5 Humans and 3 Dogs Share an Incredibly Cute 800-Square-Foot Barn House

published Nov 10, 2020
We independently select these products—if you buy from one of our links, we may earn a commission. All prices were accurate at the time of publishing.
Home Type
Square feet
Sq ft

Families come in all shapes and sizes, and they don’t even have to be the one you were born with. I firmly believe you can choose who you call “family.” If your type of family involves one or more kids, you know that fitting everyone into a small home is a particular challenge. This month at Apartment Therapy, I’ll be showcasing just that—families finding clever, beautiful, and inspiring ways to squeeze everyone (and everything) into a small space. From RVs to tiny homes to petite apartments, you’ll be able to see how real families organize, decorate, and inhabit real-life homes. You’ll maybe even get some organizing ideas for your own family’s home. This tour is a look into a family of five Inuit-Métis members of Nunatukavut (a small group of Métis people with Inuit ancestry on the South Coast of Labrador in NL) who share an incredibly cute barn house in a small town in Northern Canada.

House tour cover

Can't-Miss House Tours Straight to Your Inbox

Keep up with our latest house tours each weekday with our House Tour of the Day newsletter

You can see pretty much everything just from standing in the doorway!

Kristin Pardy knows a thing or two about squeezing a large family into a small space. She shares her 800-square-foot home with her husband Preston (a resource enforcement officer for their provincial government), 13-year-old son Coby, 7-year-old daughter Isla, and 3-month-old son Jack. The family also includes three huskies, Bear, Blue, and Beau. Kristin, along with being an emergency medical responder for a local ambulance company, is also a blogger and YouTuber. Her website Little House on Purpose is where she shares tips and advice for parenting, organizing, living in a small home, and more.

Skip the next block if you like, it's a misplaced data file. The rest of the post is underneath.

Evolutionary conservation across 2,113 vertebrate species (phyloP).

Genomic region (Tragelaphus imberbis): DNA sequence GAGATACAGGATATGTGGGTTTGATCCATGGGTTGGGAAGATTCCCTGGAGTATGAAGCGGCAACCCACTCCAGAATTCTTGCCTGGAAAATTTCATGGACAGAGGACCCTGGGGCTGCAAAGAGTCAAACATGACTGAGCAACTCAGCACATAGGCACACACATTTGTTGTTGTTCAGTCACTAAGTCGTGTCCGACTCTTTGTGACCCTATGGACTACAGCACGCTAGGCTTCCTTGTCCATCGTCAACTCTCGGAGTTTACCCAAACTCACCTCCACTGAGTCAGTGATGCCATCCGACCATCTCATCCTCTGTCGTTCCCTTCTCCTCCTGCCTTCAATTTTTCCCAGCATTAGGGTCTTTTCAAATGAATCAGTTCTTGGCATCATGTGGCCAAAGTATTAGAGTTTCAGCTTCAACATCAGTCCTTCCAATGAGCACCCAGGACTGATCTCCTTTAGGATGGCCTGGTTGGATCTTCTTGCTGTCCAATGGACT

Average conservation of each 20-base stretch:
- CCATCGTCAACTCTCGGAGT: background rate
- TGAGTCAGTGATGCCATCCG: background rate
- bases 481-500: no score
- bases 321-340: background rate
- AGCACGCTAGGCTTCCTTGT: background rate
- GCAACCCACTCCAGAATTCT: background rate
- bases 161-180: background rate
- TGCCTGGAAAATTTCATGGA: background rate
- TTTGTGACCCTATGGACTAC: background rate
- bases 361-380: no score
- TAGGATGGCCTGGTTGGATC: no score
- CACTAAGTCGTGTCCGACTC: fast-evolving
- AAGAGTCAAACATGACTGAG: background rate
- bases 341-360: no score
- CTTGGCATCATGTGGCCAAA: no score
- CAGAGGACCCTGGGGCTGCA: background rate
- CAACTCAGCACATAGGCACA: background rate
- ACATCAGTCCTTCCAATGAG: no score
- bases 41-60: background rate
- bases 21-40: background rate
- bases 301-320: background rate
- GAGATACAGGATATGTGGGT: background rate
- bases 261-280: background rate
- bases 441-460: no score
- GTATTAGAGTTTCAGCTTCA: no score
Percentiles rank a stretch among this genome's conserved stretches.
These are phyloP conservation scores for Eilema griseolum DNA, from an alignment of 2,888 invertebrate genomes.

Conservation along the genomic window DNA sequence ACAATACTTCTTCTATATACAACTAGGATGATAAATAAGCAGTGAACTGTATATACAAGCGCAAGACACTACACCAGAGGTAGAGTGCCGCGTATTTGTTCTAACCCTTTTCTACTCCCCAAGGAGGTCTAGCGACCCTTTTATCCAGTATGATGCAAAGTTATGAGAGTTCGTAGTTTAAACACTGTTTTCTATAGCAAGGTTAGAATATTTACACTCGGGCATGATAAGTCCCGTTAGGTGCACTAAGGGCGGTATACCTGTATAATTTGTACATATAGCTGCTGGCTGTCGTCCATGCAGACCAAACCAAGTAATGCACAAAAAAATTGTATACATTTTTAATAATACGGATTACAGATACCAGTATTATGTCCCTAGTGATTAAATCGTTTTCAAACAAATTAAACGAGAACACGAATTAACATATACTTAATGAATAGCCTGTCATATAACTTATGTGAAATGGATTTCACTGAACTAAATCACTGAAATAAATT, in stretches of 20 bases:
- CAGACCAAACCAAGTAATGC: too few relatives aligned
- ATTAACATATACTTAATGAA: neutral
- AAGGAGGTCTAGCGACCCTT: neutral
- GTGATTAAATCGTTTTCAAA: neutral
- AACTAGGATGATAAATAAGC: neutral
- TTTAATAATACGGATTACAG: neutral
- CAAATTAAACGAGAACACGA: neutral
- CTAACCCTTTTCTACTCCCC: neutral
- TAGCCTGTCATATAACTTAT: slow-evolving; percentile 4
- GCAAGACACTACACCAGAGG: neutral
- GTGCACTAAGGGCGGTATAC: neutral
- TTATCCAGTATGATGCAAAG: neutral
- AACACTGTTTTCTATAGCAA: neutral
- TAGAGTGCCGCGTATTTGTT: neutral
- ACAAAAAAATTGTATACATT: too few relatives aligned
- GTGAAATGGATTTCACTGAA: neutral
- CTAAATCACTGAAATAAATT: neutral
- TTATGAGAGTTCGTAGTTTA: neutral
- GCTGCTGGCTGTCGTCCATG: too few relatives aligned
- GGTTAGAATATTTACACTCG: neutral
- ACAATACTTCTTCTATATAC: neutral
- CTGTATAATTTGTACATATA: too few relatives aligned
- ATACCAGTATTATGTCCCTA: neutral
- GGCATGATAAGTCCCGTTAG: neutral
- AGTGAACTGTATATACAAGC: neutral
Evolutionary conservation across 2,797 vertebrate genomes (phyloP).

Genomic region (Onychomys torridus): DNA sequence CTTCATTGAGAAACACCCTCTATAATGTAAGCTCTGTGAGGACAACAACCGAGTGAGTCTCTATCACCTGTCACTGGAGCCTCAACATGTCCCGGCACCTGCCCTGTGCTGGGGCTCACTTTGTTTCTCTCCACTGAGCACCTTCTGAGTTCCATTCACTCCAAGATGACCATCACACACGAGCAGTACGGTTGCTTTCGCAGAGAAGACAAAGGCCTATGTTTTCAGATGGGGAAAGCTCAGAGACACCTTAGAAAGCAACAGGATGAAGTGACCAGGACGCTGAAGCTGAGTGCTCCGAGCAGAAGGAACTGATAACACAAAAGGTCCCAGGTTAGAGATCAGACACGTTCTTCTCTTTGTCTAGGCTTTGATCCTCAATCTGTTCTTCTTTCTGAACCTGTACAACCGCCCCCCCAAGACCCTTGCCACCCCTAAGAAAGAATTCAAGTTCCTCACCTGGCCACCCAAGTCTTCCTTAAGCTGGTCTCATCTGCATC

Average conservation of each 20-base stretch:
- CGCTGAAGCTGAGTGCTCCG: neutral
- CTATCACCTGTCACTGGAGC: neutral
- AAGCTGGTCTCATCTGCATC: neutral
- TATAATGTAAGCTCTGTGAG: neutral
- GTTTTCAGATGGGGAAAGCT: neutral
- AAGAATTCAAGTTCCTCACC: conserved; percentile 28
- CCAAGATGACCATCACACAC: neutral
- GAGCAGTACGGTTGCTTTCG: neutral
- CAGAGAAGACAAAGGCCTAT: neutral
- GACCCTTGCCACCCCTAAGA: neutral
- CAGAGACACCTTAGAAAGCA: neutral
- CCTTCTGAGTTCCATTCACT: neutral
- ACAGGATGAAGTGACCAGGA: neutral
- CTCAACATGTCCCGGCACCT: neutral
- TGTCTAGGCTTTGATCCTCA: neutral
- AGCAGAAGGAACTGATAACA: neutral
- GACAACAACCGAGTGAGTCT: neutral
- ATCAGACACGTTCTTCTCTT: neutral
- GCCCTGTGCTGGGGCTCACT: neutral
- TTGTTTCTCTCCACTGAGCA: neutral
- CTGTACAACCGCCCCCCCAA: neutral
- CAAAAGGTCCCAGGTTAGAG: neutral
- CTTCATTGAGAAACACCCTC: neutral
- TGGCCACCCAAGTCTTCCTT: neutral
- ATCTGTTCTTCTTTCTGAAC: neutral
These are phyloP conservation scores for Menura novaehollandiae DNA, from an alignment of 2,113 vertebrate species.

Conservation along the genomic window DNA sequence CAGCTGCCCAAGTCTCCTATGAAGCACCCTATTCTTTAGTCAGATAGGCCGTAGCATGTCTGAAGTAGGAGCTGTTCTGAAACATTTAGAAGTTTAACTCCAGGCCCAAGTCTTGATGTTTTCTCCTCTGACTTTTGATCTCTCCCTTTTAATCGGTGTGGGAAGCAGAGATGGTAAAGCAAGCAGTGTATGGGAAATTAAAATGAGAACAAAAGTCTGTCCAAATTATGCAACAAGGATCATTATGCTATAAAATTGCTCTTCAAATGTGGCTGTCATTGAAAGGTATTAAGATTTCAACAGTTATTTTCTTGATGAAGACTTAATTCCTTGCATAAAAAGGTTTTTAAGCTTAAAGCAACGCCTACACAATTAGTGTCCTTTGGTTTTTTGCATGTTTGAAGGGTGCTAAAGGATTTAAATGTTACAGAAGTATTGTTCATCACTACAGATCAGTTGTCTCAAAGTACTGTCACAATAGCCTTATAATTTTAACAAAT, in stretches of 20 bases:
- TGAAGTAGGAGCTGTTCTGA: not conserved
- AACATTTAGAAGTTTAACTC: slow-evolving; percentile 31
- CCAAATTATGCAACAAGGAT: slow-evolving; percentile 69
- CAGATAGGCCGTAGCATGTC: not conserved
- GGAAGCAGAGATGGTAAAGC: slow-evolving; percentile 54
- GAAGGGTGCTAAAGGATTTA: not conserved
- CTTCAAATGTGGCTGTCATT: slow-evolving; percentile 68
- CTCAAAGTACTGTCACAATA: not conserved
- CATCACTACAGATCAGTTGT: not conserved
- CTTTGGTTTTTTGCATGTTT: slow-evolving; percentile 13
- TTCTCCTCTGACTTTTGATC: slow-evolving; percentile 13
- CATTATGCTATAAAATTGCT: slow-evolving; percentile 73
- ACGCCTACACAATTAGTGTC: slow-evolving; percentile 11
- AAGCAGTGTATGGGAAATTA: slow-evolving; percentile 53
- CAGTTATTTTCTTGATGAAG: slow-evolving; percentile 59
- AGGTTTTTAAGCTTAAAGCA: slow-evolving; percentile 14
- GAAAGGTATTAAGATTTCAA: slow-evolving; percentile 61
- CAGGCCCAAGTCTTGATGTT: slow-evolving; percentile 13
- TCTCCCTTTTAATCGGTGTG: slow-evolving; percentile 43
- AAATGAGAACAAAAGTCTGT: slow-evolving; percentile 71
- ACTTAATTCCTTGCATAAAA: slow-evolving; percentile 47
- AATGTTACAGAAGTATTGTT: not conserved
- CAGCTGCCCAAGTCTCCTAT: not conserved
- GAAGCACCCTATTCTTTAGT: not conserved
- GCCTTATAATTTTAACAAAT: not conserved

Kristin describes their home as a small barn style single-family house with one main floor bedroom and two loft bedrooms, and to her, “it feels very much like living in a cabin everyday!” Coby and Isla each have their own loft bedrooms that are accessible by ladders. Kristen and Preston sleep in the main floor bedroom, as does baby Jack for the next few years, “even though the master bedroom is tiny!” she admits.

Tell us about how and why you chose this home and why it works for your family: We live in a teeny-tiny town in Northern Canada. The population hovers around 500 people. There isn’t much of a real estate market here so we knew that if we wanted to stay here and raise our family here, we’d likely have to build our own house. We couldn’t actually build the house ourselves and the cost of labor and construction up here in the north is pretty high. In order to keep everything affordable, we chose to go pretty small with the square footage and footprint. As a family though we’ve only ever lived in small spaces so we weren’t worried at all that it would feel too cramped.

Our storage dresser in the entryway houses craft and homework supplies, movies, and a "junk" drawer.

I designed the floor plan myself. This helped so much because I was able to draw the house to perfectly suit our needs, our lifestyle, and the plot of land we already owned. The porch (we call it a porch up here, it’s mainly a mudroom type space) has both a front and back door for easy access to the backyard. I knew I wanted the kitchen window to overlook the backyard and windows on every wall of the house. Not a single inch of square footage is wasted, every nook and corner is being used for something. There aren’t any hallways and there are really only two main walls in the entire space. Because we kept the entry/kitchen/living area completely open most people are surprised at how large the space actually feels when they first walk in.